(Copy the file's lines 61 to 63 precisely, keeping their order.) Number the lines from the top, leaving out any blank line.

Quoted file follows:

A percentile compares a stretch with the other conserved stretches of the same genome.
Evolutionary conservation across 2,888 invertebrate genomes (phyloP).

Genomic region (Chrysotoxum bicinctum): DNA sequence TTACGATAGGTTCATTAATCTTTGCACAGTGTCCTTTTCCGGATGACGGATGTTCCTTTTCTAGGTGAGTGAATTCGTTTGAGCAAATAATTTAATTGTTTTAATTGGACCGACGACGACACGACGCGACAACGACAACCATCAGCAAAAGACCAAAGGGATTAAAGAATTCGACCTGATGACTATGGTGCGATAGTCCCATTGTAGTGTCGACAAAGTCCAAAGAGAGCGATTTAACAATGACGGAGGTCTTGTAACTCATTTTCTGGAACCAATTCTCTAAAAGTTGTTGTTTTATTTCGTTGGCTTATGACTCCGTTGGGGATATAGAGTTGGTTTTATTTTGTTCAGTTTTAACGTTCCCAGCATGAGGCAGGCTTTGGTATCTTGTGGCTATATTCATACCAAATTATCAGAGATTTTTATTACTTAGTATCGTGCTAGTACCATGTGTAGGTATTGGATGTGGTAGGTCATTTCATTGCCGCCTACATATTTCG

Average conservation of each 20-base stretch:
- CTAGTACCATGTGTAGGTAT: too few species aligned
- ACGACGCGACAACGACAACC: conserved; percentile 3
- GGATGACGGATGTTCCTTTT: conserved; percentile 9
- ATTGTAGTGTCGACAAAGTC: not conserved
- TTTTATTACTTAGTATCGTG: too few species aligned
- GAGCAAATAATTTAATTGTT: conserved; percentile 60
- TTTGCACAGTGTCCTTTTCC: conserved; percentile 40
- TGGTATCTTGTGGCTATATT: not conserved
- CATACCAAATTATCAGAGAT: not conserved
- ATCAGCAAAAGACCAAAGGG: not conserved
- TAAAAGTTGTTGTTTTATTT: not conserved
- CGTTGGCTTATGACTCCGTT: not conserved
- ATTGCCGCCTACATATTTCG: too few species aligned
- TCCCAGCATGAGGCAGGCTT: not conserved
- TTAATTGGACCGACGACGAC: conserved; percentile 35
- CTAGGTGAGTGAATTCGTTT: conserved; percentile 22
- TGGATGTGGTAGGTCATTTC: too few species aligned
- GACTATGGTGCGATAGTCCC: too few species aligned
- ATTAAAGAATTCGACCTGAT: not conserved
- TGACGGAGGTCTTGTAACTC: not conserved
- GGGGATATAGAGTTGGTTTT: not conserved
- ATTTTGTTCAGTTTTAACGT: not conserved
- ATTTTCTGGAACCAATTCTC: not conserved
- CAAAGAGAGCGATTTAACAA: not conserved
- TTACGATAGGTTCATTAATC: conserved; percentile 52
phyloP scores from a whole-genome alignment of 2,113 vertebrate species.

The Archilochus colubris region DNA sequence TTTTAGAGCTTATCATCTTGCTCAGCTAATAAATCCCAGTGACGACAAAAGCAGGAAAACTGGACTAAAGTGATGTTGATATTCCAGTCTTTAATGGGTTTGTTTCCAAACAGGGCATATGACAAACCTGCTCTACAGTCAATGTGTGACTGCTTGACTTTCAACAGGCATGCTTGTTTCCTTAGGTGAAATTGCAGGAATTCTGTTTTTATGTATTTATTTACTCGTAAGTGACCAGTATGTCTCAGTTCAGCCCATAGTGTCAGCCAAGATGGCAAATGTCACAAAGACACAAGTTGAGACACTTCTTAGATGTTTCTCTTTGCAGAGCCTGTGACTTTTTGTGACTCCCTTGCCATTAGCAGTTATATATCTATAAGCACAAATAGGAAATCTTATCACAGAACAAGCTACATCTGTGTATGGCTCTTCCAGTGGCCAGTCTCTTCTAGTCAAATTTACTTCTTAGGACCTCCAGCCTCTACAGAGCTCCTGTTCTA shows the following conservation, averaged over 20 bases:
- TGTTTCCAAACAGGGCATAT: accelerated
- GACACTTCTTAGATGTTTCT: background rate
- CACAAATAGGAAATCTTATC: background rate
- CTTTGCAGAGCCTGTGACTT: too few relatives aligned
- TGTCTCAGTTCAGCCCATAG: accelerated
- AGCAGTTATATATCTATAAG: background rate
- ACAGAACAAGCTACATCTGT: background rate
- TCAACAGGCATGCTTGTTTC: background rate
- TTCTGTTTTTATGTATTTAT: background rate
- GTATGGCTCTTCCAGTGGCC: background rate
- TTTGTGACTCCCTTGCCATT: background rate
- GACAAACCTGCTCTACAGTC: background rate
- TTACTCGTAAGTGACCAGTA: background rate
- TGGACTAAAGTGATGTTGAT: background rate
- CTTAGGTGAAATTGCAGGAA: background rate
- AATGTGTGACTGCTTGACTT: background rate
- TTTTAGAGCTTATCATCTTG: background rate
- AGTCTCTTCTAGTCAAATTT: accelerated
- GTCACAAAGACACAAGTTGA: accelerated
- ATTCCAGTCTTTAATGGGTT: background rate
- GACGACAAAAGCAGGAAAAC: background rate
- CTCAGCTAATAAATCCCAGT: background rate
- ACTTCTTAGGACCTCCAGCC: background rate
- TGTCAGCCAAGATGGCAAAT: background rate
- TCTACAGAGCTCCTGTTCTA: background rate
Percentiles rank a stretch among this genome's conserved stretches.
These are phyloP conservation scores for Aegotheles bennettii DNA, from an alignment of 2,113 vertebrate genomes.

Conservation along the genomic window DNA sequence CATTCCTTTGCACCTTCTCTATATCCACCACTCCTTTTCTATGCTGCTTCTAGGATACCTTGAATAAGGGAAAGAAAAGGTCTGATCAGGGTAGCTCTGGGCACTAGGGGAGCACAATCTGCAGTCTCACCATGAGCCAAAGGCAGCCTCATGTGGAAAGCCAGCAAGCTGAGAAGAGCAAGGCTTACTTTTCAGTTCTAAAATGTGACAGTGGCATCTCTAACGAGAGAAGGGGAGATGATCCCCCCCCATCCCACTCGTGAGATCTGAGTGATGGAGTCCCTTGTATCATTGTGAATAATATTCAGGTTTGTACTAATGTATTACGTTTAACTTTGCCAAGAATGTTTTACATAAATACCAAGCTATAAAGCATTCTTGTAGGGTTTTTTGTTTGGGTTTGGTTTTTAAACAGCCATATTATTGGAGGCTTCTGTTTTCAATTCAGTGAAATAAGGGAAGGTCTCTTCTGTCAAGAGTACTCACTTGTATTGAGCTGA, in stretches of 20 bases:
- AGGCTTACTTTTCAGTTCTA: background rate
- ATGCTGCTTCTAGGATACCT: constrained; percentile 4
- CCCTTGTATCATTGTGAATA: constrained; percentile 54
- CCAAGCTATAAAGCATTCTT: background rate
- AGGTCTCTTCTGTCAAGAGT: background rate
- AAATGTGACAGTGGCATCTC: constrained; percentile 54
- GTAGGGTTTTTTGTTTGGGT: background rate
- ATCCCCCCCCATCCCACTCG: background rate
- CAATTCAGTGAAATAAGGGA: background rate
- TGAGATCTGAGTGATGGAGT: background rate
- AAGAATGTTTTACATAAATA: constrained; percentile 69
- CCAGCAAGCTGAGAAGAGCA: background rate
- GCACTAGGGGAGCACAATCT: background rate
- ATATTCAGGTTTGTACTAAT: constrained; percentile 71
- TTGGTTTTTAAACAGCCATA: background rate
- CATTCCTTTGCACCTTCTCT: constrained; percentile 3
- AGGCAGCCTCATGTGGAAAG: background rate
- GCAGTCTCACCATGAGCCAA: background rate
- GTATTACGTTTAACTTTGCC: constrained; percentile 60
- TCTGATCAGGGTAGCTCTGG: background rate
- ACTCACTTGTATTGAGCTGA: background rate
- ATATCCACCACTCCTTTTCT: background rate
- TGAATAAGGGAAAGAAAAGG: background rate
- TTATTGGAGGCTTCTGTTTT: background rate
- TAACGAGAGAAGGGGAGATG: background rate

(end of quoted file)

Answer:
- ATGCTGCTTCTAGGATACCT: constrained; percentile 4
- CCCTTGTATCATTGTGAATA: constrained; percentile 54
- CCAAGCTATAAAGCATTCTT: background rate